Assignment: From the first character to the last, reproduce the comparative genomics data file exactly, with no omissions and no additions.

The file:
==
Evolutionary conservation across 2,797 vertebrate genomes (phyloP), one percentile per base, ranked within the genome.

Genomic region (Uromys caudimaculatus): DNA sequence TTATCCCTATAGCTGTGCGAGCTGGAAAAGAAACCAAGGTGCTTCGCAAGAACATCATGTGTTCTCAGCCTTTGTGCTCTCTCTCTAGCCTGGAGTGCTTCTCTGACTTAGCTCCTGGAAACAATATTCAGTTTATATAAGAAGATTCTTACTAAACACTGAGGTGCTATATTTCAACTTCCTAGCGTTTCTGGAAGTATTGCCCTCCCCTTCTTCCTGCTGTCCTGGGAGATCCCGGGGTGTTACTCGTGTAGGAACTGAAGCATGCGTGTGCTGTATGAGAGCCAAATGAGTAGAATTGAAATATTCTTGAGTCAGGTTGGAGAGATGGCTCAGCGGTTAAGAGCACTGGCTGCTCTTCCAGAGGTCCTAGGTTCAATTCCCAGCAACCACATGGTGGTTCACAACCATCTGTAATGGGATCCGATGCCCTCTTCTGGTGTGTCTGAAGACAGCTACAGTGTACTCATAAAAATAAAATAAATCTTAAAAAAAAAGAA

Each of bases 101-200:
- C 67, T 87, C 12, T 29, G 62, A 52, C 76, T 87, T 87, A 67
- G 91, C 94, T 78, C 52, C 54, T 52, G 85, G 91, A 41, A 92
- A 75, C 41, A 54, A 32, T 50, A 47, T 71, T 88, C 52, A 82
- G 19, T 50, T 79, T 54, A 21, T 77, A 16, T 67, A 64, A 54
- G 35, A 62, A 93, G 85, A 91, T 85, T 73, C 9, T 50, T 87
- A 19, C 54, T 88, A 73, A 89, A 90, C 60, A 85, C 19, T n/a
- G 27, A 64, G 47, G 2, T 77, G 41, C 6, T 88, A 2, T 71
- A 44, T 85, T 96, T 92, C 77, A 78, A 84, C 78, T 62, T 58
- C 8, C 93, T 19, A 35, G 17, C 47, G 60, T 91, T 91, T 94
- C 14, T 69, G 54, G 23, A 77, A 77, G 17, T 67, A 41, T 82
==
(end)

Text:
Evolutionary conservation across 2,797 vertebrate genomes (phyloP), one percentile per base, ranked within the genome.

Genomic region (Uromys caudimaculatus): DNA sequence TTATCCCTATAGCTGTGCGAGCTGGAAAAGAAACCAAGGTGCTTCGCAAGAACATCATGTGTTCTCAGCCTTTGTGCTCTCTCTCTAGCCTGGAGTGCTTCTCTGACTTAGCTCCTGGAAACAATATTCAGTTTATATAAGAAGATTCTTACTAAACACTGAGGTGCTATATTTCAACTTCCTAGCGTTTCTGGAAGTATTGCCCTCCCCTTCTTCCTGCTGTCCTGGGAGATCCCGGGGTGTTACTCGTGTAGGAACTGAAGCATGCGTGTGCTGTATGAGAGCCAAATGAGTAGAATTGAAATATTCTTGAGTCAGGTTGGAGAGATGGCTCAGCGGTTAAGAGCACTGGCTGCTCTTCCAGAGGTCCTAGGTTCAATTCCCAGCAACCACATGGTGGTTCACAACCATCTGTAATGGGATCCGATGCCCTCTTCTGGTGTGTCTGAAGACAGCTACAGTGTACTCATAAAAATAAAATAAATCTTAAAAAAAAAGAA

Each of bases 101-200:
- C 67, T 87, C 12, T 29, G 62, A 52, C 76, T 87, T 87, A 67
- G 91, C 94, T 78, C 52, C 54, T 52, G 85, G 91, A 41, A 92
- A 75, C 41, A 54, A 32, T 50, A 47, T 71, T 88, C 52, A 82
- G 19, T 50, T 79, T 54, A 21, T 77, A 16, T 67, A 64, A 54
- G 35, A 62, A 93, G 85, A 91, T 85, T 73, C 9, T 50, T 87
- A 19, C 54, T 88, A 73, A 89, A 90, C 60, A 85, C 19, T n/a
- G 27, A 64, G 47, G 2, T 77, G 41, C 6, T 88, A 2, T 71
- A 44, T 85, T 96, T 92, C 77, A 78, A 84, C 78, T 62, T 58
- C 8, C 93, T 19, A 35, G 17, C 47, G 60, T 91, T 91, T 94
- C 14, T 69, G 54, G 23, A 77, A 77, G 17, T 67, A 41, T 82